Results

The construction of IGECN is very useful to investigate the whole cellular mechanisms of specific biological conditions by big database mining and NGS data. The following two examples were given to illustrate how to construct IGECN to investigate the roles of genetic and epigenetic methylation and miRNA dysregulations in gastric tumorigenesis and HIV infection. Based on these significant core network biomarkers in IGECN, potential multiple drug targets were also proposed for the development of therapeutic treatment.
  1. (I)

    Construction of IGECN to investigate significant cellular mechanisms in gastric tumorigenesis and hepatocarcinogenesis

     

Cancer is a complex and heterogeneous disease that is highly robust against therapeutic interventions. It is a constellation of diverse and evolving disorders characterized by the uncontrolled proliferation of cells that may eventually lead to fatal dysfunction of the cellular system. Although some cancer subtypes can be cured by early diagnosis and specific treatment, no effective treatment has been established for many subtypes. Due to the complex, heterogeneous, and evolving nature of cancer, it is appealing to construct an IGECN to gain insight into the carcinogenesis process using large-scale data mining and systematic genetic modeling and various types of omics and temporal data.

Based on the importance of epigenetic modifications in cancer, we identified IGECNs using raw data collected at various stages of cancer as the temporal information for gastric tumorigenesis (Fig. 3) and hepatocarcinogenesis (Fig. 4), demonstrating large differences between miRNA regulations of normal and tumor tissues in gastric tumorigenesis. The results (Fig. 3) show that two cell cycle genes, ubiquitin C (UBC) and ataxia telangiectasia mutated (ATM), and one chromosomal translocation gene, CREB binding protein (CREBBP), play important roles in gastric tumorigenesis via genetic and epigenetic regulation. ATM is an important cell cycle checkpoint kinase [57] , and chromosomal translocation plays a critical role in gastric tumorigenesis [58]. We identified that 7 genes have basal level difference between cancer and normal cells, including RUNX1 (P-value < 1.4☓10-3), ARHGDIB (P-value < 1.6☓10-2), PSME1 (P-value < 4☓10-2), VAMP5 (P-value < 2☓10-2), POLG (P-value < 1.3☓10-2), GZMB (P-value < 1.44☓10-2), and RBM5 (P-value < 8.2☓10-3), which are mainly due to DNA methylation of the corresponding genes. In order to validate our finding, we used the epigenomics data of human gastric cancer in TCGA. According to DNA methylation profiles of gastric cancer cells and normal gastric cells from TCGA, we found that 5 genes have methylation change, including RUNX1 (P-value < 3.56☓10-1), ARHGDIB (P-value < 1.81☓10-1), PSME1 (P-value < 2.59☓10-1), GZMB (P-value < 1.79☓10-1), and RBM5 (P-value < 3.94☓10-1), and 2 genes have small methylation change including VAMP5 (P-value < 8.61☓10-1), POLG (P-value < 8.38☓10-1) between gastric cancer cells and normal gastric cells (Fig. 3).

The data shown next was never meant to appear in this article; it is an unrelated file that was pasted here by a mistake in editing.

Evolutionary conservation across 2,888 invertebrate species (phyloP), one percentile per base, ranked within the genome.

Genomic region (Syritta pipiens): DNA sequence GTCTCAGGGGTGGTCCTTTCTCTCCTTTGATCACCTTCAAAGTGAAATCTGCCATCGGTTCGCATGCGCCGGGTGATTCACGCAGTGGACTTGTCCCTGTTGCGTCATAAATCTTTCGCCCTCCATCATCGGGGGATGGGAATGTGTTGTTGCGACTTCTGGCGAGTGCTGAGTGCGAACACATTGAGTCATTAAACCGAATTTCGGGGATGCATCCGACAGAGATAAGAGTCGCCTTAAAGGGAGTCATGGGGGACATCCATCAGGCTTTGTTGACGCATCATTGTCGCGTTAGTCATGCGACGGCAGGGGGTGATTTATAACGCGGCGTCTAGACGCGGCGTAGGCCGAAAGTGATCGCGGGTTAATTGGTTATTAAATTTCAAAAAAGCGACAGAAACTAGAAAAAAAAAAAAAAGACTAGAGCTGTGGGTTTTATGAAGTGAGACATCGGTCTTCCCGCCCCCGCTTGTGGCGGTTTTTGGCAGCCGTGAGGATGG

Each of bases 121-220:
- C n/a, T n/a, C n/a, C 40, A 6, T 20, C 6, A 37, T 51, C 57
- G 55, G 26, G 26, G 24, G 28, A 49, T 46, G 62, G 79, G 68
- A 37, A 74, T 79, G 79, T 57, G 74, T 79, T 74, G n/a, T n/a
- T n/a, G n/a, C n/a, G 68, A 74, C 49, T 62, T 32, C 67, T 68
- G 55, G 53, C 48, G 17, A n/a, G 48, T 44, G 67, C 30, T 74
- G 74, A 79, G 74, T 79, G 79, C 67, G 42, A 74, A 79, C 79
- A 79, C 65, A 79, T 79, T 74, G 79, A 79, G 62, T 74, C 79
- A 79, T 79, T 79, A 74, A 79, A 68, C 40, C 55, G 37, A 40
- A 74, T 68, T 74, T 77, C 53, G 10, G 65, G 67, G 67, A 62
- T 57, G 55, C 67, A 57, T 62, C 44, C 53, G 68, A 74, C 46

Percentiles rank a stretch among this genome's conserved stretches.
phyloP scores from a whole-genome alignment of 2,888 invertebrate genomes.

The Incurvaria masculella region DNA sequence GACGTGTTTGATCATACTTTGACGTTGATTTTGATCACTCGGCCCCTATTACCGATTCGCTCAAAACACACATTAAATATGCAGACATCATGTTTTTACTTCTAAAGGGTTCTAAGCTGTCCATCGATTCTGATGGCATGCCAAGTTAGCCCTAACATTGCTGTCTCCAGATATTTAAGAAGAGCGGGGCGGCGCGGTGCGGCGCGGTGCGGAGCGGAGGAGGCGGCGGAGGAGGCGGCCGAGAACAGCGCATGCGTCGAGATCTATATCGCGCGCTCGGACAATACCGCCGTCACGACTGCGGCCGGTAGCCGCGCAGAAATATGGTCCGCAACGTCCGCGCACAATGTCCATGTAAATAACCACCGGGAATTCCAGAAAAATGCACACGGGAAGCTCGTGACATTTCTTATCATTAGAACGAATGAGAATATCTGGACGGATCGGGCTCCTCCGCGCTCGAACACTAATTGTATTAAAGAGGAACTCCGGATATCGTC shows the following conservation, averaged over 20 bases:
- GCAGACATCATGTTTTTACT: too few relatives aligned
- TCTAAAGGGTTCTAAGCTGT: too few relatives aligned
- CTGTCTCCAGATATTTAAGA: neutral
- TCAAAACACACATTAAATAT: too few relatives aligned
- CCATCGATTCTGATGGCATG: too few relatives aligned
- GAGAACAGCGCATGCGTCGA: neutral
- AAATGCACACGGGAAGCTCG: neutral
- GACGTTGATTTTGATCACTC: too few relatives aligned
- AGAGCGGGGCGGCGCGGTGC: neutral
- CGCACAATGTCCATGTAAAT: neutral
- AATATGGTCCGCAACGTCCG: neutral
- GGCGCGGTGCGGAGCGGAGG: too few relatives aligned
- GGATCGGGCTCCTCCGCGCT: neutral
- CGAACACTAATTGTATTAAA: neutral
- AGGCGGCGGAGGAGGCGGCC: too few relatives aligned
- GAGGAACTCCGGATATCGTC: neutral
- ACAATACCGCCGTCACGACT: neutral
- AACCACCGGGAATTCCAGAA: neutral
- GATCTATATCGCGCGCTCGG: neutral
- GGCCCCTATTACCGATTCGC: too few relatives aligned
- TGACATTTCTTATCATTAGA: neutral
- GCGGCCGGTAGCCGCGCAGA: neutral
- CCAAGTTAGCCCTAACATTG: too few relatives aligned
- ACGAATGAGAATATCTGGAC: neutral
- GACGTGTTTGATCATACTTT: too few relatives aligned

Fig. 3

The integrated genetic and epigenetic cellular network for investigating the cellular mechanisms of normal and tumor tissues in gastric cancer. The associations include the networks in tumor cells (dotted lines), normal cells (dashed lines), and both (solid lines). The bold lines indicate large genetic and epigenetic regulatory effects or genetic expression. Dysregulation of MIR7 contributes to initiation and progression of inflammation-induced gastric cancer, and PML, a potential drug target, overcomes platinum resistance in platinum-based chemotherapy in gastric cancer